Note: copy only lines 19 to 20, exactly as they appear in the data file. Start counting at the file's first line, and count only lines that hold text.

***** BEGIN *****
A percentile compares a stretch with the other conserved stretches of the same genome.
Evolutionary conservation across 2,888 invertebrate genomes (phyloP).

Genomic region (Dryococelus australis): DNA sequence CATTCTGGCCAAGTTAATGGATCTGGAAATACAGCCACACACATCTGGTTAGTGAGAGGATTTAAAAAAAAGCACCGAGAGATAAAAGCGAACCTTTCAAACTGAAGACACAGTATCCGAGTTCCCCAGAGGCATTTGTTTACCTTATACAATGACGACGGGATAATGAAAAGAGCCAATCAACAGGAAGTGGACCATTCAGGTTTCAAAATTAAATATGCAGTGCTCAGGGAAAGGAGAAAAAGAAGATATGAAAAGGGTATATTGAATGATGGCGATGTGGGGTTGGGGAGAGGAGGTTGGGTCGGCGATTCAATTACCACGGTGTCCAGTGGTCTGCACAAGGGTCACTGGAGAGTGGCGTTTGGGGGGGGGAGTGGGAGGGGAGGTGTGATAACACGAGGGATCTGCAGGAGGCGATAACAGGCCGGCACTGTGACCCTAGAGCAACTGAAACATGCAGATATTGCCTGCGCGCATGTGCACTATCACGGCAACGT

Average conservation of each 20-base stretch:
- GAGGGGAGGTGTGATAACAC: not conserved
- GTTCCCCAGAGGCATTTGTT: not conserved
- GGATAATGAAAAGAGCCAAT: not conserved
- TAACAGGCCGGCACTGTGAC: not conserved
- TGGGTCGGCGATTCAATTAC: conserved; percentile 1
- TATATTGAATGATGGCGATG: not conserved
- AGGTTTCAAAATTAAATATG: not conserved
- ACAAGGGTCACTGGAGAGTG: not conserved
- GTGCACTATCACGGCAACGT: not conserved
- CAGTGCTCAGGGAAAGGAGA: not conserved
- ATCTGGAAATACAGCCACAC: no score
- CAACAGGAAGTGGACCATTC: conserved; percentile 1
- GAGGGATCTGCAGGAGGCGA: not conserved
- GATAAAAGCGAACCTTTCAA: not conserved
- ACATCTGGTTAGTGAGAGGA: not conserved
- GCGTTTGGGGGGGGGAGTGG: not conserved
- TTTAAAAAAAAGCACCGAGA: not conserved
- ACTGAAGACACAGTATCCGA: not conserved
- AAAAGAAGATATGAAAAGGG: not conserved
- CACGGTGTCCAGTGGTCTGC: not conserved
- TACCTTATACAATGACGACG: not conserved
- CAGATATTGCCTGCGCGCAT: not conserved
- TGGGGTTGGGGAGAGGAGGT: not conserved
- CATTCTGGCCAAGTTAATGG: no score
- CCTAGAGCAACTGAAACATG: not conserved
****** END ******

- ACATCTGGTTAGTGAGAGGA: not conserved
- GCGTTTGGGGGGGGGAGTGG: not conserved